Halloween Costumes

October 28, 2010

Has anyone seen the commercial with the mom dressing the kid for Halloween as Iron Man?

I CAN COMPLETELY SYMPATHIZE WITH THE KID!!! When my brother and I were growing up, our Mom would never let us buy costumes from the store, we always had to make them. Now, Mom, before you get upset, let me finish. My brother and I loved making our own costumes – it was fun and creative. However, we were significantly handicapped by the fact that we didn’t have any materials aside from some cardboard boxes, scissors, and tape. This seriously limited our creative abilities as imagination can only take you so far – at some point you need the right tools. Case in point: One year (second grade to be specific – I remember this very well) I wanted to go as a robot. No problem! Mom busted out the cardboard, tape, and aluminum foil and before you knew it I had a cool shiny robot costume. The only problem? The box was too big. I know this because when I tried to walk into the classroom the day of the big Halloween party I got stuck halfway through the door. Seriously. Stuck in the door. The teacher actually had to cut me out of my costume. Thank god the fire alarm didn’t go off. I can see the headline now: “Entire Second Grade Class Burned Alive: Authorities Blame Cardboard Robot.” So, I can sympathize with the Iron Man kid.

Actually, now that I think about it, the costume thing was a lot like when Mom wouldn’t let us buy the pumpkin carving kits from the Giant because they would ‘hinder our creativity.’ Instead, we had to design and carve our own pumpkins, which was great except the only tools we had were a soup spoon and a giant, 10” long carving knife. It was quite possibly the single most dangerous tool you could have given to a little kid to carve a pumpkin. All you could do was shove it into the pumpkin and move it in a straight line – it was just too big to manipulate. As a result, we were pretty much limited to triangles, squares, or any other polygon. If we had attempted to carve a curve we would likely have lost all our fingers.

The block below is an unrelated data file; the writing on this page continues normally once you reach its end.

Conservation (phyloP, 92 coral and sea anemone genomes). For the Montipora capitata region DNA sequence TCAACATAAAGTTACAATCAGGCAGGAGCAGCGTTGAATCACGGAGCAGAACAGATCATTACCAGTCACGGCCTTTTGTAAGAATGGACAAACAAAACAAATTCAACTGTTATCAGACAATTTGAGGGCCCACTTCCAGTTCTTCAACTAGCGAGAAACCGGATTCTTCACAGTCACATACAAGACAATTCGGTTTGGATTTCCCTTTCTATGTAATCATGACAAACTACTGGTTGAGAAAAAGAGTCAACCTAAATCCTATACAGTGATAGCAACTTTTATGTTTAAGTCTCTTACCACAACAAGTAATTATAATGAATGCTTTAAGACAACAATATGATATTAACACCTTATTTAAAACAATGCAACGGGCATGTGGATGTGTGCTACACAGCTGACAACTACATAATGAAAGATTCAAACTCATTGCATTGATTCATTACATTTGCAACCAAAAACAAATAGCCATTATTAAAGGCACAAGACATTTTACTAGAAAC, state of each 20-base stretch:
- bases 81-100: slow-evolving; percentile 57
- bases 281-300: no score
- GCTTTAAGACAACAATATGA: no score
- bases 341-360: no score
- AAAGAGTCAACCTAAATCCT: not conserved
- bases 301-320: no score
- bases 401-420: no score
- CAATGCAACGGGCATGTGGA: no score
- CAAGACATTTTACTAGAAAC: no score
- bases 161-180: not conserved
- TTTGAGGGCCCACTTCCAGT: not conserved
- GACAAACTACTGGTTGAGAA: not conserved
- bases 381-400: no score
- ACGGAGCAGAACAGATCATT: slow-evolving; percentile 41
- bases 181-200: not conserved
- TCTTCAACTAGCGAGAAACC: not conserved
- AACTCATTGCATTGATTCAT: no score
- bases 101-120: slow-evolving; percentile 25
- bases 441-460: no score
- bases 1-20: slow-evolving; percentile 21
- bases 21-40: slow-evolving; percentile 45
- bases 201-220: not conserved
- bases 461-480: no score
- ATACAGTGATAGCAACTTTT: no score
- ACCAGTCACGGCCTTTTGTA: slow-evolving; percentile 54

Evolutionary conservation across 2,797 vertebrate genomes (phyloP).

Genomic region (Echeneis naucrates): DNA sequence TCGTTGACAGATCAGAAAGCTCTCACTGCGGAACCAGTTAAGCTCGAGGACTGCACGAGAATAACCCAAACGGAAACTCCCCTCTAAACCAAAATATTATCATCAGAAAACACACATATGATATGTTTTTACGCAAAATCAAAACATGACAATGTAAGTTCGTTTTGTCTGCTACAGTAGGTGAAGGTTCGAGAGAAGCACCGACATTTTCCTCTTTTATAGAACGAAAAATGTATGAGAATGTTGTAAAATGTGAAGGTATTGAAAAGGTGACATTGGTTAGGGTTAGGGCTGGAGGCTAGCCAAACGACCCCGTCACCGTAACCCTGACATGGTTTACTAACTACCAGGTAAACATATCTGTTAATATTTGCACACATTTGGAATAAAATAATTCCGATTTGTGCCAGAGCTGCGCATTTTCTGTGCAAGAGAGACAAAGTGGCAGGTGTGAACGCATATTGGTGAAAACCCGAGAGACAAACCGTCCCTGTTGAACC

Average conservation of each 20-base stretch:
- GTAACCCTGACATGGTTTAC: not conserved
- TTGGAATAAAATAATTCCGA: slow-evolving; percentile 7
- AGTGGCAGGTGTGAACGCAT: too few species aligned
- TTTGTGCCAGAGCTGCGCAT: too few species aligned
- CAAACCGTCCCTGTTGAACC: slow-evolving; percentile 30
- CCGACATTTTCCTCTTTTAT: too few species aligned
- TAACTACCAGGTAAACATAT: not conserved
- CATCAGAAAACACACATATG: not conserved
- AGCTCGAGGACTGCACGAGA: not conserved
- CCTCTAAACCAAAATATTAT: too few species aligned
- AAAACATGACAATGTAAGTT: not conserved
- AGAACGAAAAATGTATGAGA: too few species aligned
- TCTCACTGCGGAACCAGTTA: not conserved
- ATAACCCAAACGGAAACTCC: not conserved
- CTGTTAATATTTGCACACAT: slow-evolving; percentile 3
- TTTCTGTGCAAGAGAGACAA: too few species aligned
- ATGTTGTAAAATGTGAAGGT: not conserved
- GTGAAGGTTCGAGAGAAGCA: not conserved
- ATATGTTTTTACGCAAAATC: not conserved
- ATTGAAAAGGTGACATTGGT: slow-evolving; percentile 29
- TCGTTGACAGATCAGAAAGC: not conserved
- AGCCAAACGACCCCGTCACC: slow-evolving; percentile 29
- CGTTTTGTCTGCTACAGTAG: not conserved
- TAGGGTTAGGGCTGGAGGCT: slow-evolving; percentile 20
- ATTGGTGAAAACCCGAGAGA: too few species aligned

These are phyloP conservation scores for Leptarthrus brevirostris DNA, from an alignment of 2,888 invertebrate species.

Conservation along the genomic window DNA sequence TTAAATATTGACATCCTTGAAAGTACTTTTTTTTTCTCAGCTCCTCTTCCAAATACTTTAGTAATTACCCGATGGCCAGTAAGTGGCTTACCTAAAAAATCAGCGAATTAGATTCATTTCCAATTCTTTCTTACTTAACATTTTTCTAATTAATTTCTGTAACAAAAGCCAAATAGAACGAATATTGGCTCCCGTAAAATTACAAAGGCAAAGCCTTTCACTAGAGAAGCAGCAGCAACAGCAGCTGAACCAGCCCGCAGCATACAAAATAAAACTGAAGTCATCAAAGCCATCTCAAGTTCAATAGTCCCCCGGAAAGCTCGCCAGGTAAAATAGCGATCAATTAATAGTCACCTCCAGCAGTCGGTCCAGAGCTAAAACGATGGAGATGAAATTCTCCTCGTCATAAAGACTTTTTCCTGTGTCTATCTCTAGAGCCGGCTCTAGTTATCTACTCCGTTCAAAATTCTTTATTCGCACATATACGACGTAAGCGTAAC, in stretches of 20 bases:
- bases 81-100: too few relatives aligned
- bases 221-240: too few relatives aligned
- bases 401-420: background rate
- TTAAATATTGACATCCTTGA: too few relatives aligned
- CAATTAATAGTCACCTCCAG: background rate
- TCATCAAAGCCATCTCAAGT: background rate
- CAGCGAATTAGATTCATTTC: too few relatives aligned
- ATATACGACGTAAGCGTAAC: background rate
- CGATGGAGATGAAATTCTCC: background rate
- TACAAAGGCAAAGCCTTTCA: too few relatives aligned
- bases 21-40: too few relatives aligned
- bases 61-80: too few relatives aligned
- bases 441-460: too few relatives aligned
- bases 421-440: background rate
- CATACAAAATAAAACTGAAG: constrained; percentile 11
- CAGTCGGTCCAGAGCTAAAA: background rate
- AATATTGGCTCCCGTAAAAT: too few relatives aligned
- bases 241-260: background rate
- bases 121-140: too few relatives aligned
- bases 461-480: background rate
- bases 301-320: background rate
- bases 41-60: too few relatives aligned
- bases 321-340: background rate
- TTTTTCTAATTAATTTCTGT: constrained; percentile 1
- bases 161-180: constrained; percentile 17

I hereby promise that my kids, while always required to build their own costumes and design their own pumpkins, will at least be given the proper tools to do so.  It’s like I always say, “There’s no activity that can’t be made better by the addition of power tools.”



  1. Your wife, who almost always had a costume bought for her (if not, it was because it was real clothes somehow costume-fied), will remember this when it’s 5:27 on Halloween night and little BOB is crying to Daddy that “I can’t put my arms down!”

    I also always had the kits, among the first in the neighborhood to have them, and always had the BEST decorations and pumpkins. So there.

  2. Haha, the year of the robot was the same where I went as an alien. Mom found a red outfit for me and stuck a football helmet on my head covered in (naturally) tin foil. I looked more like some kind of special ed elf than an alien, but close enough I guess.

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